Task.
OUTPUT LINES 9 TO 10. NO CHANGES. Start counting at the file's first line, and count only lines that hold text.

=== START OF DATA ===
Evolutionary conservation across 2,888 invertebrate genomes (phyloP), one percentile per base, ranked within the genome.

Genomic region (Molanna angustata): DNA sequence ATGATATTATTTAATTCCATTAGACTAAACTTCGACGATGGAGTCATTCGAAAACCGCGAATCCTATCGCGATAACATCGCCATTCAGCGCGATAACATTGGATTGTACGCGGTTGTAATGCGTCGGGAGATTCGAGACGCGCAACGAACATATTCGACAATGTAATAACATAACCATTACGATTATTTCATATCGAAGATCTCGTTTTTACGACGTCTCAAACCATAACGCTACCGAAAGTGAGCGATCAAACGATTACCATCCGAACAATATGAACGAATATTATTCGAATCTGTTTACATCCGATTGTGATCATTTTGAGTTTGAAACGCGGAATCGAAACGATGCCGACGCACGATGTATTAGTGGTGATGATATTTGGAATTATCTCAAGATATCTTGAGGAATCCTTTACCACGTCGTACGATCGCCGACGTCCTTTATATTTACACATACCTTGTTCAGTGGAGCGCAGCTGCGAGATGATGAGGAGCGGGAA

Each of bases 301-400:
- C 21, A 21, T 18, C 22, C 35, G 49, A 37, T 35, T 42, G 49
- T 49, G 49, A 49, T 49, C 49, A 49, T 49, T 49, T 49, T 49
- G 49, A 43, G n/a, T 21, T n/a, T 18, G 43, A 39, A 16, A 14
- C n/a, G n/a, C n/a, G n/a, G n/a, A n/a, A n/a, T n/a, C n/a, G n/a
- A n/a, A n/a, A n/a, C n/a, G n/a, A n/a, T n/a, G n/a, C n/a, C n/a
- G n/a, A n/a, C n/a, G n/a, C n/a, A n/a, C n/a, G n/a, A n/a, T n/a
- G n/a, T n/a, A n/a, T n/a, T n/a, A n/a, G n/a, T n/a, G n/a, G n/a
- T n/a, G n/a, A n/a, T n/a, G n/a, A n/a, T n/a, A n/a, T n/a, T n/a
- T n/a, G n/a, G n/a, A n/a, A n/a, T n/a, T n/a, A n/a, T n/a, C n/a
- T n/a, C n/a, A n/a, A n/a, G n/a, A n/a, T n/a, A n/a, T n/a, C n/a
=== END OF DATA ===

- G n/a, A n/a, C n/a, G n/a, C n/a, A n/a, C n/a, G n/a, A n/a, T n/a
- G n/a, T n/a, A n/a, T n/a, T n/a, A n/a, G n/a, T n/a, G n/a, G n/a